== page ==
The sixteenth century saw a transformation in the single-handed sword, both in its form and in its use. It was increasingly worn by civilians,
as a fashion accessory and as a dueling weapon. The hilt gradually developed sweeping bars and loops to protect the unarmored hand, and especially the forefinger, as the current practice was to hook it over the crossguard to increase control of the point. Blades became longer and more slender for long-distance thrusts (and the manipulation necessary for fast, accurate targeting).
There is much disagreement as to how to define a “rapier”. The word itself (which has several possible origins) was not used by its contemporaries in the Romance countries, who simply called the fashionable weapon of their day a “sword” (spada, espada, epee). Only the English and the Germans used the term, and they seemed to be referring to very specific (and very different) forms of the weapon. The English word “rapier”, and the French “rapière”, gradually came into common usage by the nineteenth century to refer to any type of old thrusting sword, but especially one without much of a cutting edge. The problem is compounded by modern collectors and museum curators, who label as “rapier” any single-handed sword possessing a complex hilt, regardless of the shape of the blade or its intended use.
Modern practitioners, for the most part, commonly understand the word “rapier” to refer to a relatively long and slender-bladed, complex-hilted sword, optimized for thrusting, that was the duelist’s weapon of choice throughout western Europe from roughly the late sixteenth century through most of the seventeenth. The fencing systems associated with it, developed in Italy and Spain in the last half of the 16th century and then spreading northward, confirm its primary use as a thrusting weapon, capable however of disabling, slashing cuts. At the height of the rapier’s fashion in the early seventeenth century, a typical specimen would weigh between 2 and 3.5 lbs (908-1589 g) and measure 4 ft. from point to pommel tip, with a blade width of 1 inch at the forte, and a blade length of 40″-43″ (101-109 cm), balancing about 4″ down from the crossguard. Blades as long as 48″ were not uncommon in some parts of Europe; the illustrations in the principal fencing treatises of this period show extremely long blades.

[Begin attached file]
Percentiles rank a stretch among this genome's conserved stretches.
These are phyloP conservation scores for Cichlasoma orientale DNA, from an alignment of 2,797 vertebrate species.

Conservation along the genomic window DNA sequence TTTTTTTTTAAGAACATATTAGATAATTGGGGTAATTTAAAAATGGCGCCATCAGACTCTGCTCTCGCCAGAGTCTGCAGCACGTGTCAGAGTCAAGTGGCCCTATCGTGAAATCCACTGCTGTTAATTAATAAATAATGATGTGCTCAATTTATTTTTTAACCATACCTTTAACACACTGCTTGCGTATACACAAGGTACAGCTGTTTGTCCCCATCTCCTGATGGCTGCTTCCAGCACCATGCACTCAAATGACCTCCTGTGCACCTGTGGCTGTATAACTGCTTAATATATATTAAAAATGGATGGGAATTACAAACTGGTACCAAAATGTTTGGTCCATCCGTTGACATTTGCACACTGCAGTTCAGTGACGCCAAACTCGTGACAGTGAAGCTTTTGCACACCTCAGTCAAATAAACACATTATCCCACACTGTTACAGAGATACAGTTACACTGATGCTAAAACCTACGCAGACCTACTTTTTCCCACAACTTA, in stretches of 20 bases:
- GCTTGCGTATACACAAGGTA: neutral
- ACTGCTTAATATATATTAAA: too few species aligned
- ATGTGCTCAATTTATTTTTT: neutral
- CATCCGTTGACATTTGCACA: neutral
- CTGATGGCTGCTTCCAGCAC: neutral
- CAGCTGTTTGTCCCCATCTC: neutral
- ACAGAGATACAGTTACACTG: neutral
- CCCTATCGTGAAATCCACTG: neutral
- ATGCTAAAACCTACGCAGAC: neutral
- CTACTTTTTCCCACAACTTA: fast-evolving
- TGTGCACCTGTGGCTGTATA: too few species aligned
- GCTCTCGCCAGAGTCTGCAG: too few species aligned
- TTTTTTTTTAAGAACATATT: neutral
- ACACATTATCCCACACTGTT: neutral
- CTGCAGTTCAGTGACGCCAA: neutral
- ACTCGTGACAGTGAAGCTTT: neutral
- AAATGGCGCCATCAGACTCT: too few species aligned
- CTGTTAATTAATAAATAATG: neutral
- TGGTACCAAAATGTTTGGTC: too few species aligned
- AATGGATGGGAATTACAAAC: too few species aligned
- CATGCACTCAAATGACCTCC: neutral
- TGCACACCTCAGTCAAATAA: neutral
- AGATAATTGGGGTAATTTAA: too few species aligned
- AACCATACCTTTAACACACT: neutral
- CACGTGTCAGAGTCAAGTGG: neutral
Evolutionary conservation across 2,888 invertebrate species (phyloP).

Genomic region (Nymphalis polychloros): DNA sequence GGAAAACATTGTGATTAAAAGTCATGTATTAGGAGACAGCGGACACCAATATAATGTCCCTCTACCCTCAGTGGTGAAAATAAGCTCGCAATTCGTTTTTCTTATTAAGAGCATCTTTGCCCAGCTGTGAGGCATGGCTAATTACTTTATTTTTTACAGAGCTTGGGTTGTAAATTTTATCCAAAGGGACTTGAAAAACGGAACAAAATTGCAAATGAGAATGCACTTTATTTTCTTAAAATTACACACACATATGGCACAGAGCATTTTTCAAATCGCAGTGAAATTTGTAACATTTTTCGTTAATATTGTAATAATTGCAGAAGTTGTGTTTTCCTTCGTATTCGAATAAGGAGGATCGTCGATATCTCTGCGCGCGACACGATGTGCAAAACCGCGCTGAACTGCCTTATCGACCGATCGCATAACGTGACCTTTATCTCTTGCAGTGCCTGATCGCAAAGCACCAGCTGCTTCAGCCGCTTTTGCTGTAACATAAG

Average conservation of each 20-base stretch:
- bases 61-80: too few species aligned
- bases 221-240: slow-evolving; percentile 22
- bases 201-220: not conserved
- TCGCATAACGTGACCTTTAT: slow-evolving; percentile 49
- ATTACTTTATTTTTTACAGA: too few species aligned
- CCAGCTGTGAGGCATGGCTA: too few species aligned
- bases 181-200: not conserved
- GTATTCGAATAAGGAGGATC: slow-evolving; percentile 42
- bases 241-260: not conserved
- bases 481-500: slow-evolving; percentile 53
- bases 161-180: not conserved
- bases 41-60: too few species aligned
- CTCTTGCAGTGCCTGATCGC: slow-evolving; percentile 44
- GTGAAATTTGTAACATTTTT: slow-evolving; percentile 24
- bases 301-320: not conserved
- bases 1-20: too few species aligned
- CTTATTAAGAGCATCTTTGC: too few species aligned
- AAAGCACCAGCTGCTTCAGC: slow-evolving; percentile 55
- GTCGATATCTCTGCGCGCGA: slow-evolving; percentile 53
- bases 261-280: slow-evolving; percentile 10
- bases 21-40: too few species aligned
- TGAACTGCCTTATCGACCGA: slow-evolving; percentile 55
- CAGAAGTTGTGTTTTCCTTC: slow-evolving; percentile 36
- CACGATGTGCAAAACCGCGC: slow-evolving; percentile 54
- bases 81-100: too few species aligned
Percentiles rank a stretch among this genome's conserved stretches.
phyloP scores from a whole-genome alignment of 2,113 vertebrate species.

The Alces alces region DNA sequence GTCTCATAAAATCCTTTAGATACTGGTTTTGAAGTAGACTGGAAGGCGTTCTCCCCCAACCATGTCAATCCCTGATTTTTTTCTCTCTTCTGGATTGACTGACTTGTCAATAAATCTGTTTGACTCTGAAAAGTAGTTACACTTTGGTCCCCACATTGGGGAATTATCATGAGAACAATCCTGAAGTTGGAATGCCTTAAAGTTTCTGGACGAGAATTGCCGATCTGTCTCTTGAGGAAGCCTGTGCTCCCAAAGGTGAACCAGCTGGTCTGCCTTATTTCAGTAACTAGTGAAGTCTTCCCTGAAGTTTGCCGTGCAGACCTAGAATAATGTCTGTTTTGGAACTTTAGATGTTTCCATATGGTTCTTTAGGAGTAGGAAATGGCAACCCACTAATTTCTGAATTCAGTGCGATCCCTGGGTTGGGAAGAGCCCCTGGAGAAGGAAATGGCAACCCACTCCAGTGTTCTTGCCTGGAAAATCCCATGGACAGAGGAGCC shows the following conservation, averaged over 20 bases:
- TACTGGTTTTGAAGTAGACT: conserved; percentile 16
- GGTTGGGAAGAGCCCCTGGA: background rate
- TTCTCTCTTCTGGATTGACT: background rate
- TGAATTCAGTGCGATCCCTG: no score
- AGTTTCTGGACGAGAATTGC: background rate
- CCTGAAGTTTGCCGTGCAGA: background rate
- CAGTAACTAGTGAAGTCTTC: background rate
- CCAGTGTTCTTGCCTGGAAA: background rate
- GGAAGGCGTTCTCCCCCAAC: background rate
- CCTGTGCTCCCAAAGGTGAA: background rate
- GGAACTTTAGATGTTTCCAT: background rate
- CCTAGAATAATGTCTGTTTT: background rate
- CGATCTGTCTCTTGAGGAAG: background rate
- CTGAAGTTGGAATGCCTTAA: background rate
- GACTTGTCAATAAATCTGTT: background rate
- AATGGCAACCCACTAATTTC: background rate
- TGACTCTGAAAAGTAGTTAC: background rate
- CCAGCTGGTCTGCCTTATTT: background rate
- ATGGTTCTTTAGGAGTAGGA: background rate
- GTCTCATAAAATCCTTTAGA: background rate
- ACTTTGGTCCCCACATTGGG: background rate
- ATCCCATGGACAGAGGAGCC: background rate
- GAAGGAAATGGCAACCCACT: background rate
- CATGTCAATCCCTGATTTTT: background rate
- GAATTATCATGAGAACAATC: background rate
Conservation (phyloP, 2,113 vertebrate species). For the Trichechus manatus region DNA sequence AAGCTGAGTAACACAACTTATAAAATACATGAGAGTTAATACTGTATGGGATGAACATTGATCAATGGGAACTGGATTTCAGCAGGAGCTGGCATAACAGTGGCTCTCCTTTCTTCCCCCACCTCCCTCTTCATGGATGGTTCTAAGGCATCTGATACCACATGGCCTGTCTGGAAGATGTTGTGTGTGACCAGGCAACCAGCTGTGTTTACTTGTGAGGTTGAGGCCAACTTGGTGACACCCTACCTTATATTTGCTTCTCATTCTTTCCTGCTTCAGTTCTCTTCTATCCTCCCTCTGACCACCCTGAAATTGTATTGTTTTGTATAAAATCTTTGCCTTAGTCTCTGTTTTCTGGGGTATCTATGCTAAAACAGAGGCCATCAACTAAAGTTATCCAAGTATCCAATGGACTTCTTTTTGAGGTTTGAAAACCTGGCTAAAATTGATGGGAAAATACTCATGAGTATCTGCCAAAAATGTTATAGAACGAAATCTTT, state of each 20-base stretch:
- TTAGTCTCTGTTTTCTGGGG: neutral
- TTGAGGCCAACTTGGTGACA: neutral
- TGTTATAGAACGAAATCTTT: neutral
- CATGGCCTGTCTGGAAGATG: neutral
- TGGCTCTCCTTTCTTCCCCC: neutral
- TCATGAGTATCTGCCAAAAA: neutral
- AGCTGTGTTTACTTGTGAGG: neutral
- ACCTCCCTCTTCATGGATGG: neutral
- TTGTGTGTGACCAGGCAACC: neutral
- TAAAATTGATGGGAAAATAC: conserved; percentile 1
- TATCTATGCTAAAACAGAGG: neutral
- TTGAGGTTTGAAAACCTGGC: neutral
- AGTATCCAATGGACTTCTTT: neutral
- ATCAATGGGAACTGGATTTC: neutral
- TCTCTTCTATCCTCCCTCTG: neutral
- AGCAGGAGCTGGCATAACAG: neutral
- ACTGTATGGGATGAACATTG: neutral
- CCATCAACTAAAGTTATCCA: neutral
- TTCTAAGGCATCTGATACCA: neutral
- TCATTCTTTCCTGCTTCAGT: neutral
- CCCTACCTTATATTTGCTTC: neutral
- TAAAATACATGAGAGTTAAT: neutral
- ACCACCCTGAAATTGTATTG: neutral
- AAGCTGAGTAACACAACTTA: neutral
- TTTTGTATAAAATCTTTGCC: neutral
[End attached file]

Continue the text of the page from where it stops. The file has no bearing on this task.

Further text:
By the last quarter of the sixteenth century, the rapier’s hilt was fully developed to protect the hand, and subsequent changes were largely a matter of personal esthetics and fashion trends; though the addition of solid plate in the front of the guard, to protect against a thrust, was obviously a practical response to the use of the point. Despite its obvious advantages, the Spanish “cup-hilt”, which appeared later on in the period, oddly never became popular in northern Europe (except in countries under Spanish rule).